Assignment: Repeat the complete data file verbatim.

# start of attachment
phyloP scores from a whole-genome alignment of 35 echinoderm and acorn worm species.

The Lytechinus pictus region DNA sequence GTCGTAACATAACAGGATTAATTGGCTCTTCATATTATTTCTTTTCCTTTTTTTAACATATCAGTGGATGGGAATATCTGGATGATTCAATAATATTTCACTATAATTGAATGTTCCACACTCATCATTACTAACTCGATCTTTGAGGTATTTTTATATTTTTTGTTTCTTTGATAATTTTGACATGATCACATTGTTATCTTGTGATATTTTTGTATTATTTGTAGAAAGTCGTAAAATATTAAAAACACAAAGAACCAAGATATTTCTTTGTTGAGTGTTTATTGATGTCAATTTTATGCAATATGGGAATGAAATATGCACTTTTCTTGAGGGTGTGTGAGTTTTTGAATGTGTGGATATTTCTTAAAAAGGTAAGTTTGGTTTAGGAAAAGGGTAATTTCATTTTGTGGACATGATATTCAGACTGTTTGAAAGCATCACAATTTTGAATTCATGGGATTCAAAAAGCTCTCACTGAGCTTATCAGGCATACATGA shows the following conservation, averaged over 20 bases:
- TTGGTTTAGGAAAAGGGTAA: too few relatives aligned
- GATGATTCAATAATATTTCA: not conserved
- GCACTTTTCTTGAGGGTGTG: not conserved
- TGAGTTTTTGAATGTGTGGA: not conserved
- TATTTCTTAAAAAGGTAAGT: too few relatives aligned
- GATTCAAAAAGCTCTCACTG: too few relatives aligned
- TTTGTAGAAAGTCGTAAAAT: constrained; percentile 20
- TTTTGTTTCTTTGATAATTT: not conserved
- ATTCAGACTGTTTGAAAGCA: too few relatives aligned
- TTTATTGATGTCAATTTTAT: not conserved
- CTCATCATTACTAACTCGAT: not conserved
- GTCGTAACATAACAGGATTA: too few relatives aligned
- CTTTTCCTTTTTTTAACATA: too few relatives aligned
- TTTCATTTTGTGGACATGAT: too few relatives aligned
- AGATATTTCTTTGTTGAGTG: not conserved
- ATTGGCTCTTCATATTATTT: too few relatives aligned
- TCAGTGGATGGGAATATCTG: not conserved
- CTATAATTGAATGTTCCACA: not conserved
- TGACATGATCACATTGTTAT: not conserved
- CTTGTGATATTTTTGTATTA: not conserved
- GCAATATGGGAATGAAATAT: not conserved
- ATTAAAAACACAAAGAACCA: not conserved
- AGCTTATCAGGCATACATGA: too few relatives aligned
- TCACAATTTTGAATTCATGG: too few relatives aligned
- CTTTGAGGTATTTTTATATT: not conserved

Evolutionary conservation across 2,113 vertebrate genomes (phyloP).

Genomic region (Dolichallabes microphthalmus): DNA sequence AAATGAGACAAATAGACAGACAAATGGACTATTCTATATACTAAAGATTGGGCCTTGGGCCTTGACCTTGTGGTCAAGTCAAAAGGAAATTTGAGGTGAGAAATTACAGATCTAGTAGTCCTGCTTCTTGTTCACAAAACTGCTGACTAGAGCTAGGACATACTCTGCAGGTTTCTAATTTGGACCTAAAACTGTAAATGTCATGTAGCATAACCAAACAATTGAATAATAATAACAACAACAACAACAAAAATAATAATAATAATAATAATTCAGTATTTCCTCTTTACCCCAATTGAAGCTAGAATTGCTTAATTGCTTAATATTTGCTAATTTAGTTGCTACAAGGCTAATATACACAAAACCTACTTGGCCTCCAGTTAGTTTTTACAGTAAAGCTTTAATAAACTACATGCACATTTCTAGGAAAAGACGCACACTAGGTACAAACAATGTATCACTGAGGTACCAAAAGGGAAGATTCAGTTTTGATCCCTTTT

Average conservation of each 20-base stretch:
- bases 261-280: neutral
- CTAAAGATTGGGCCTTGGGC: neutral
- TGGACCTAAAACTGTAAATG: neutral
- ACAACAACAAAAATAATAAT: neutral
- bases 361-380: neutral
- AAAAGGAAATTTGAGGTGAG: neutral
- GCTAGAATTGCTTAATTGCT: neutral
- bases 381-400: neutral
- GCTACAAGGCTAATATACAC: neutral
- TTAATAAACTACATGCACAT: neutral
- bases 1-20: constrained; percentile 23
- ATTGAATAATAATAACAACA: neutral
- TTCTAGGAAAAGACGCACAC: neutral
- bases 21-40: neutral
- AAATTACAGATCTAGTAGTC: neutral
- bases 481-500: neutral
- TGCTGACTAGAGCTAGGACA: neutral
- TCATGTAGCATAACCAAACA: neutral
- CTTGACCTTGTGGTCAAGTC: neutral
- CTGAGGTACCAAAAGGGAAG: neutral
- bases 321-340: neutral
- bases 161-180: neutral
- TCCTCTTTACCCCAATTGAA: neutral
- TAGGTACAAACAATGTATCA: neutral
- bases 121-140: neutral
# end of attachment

phyloP scores from a whole-genome alignment of 35 echinoderm and acorn worm species.

The Lytechinus pictus region DNA sequence GTCGTAACATAACAGGATTAATTGGCTCTTCATATTATTTCTTTTCCTTTTTTTAACATATCAGTGGATGGGAATATCTGGATGATTCAATAATATTTCACTATAATTGAATGTTCCACACTCATCATTACTAACTCGATCTTTGAGGTATTTTTATATTTTTTGTTTCTTTGATAATTTTGACATGATCACATTGTTATCTTGTGATATTTTTGTATTATTTGTAGAAAGTCGTAAAATATTAAAAACACAAAGAACCAAGATATTTCTTTGTTGAGTGTTTATTGATGTCAATTTTATGCAATATGGGAATGAAATATGCACTTTTCTTGAGGGTGTGTGAGTTTTTGAATGTGTGGATATTTCTTAAAAAGGTAAGTTTGGTTTAGGAAAAGGGTAATTTCATTTTGTGGACATGATATTCAGACTGTTTGAAAGCATCACAATTTTGAATTCATGGGATTCAAAAAGCTCTCACTGAGCTTATCAGGCATACATGA shows the following conservation, averaged over 20 bases:
- TTGGTTTAGGAAAAGGGTAA: too few relatives aligned
- GATGATTCAATAATATTTCA: not conserved
- GCACTTTTCTTGAGGGTGTG: not conserved
- TGAGTTTTTGAATGTGTGGA: not conserved
- TATTTCTTAAAAAGGTAAGT: too few relatives aligned
- GATTCAAAAAGCTCTCACTG: too few relatives aligned
- TTTGTAGAAAGTCGTAAAAT: constrained; percentile 20
- TTTTGTTTCTTTGATAATTT: not conserved
- ATTCAGACTGTTTGAAAGCA: too few relatives aligned
- TTTATTGATGTCAATTTTAT: not conserved
- CTCATCATTACTAACTCGAT: not conserved
- GTCGTAACATAACAGGATTA: too few relatives aligned
- CTTTTCCTTTTTTTAACATA: too few relatives aligned
- TTTCATTTTGTGGACATGAT: too few relatives aligned
- AGATATTTCTTTGTTGAGTG: not conserved
- ATTGGCTCTTCATATTATTT: too few relatives aligned
- TCAGTGGATGGGAATATCTG: not conserved
- CTATAATTGAATGTTCCACA: not conserved
- TGACATGATCACATTGTTAT: not conserved
- CTTGTGATATTTTTGTATTA: not conserved
- GCAATATGGGAATGAAATAT: not conserved
- ATTAAAAACACAAAGAACCA: not conserved
- AGCTTATCAGGCATACATGA: too few relatives aligned
- TCACAATTTTGAATTCATGG: too few relatives aligned
- CTTTGAGGTATTTTTATATT: not conserved

Evolutionary conservation across 2,113 vertebrate genomes (phyloP).

Genomic region (Dolichallabes microphthalmus): DNA sequence AAATGAGACAAATAGACAGACAAATGGACTATTCTATATACTAAAGATTGGGCCTTGGGCCTTGACCTTGTGGTCAAGTCAAAAGGAAATTTGAGGTGAGAAATTACAGATCTAGTAGTCCTGCTTCTTGTTCACAAAACTGCTGACTAGAGCTAGGACATACTCTGCAGGTTTCTAATTTGGACCTAAAACTGTAAATGTCATGTAGCATAACCAAACAATTGAATAATAATAACAACAACAACAACAAAAATAATAATAATAATAATAATTCAGTATTTCCTCTTTACCCCAATTGAAGCTAGAATTGCTTAATTGCTTAATATTTGCTAATTTAGTTGCTACAAGGCTAATATACACAAAACCTACTTGGCCTCCAGTTAGTTTTTACAGTAAAGCTTTAATAAACTACATGCACATTTCTAGGAAAAGACGCACACTAGGTACAAACAATGTATCACTGAGGTACCAAAAGGGAAGATTCAGTTTTGATCCCTTTT

Average conservation of each 20-base stretch:
- bases 261-280: neutral
- CTAAAGATTGGGCCTTGGGC: neutral
- TGGACCTAAAACTGTAAATG: neutral
- ACAACAACAAAAATAATAAT: neutral
- bases 361-380: neutral
- AAAAGGAAATTTGAGGTGAG: neutral
- GCTAGAATTGCTTAATTGCT: neutral
- bases 381-400: neutral
- GCTACAAGGCTAATATACAC: neutral
- TTAATAAACTACATGCACAT: neutral
- bases 1-20: constrained; percentile 23
- ATTGAATAATAATAACAACA: neutral
- TTCTAGGAAAAGACGCACAC: neutral
- bases 21-40: neutral
- AAATTACAGATCTAGTAGTC: neutral
- bases 481-500: neutral
- TGCTGACTAGAGCTAGGACA: neutral
- TCATGTAGCATAACCAAACA: neutral
- CTTGACCTTGTGGTCAAGTC: neutral
- CTGAGGTACCAAAAGGGAAG: neutral
- bases 321-340: neutral
- bases 161-180: neutral
- TCCTCTTTACCCCAATTGAA: neutral
- TAGGTACAAACAATGTATCA: neutral
- bases 121-140: neutral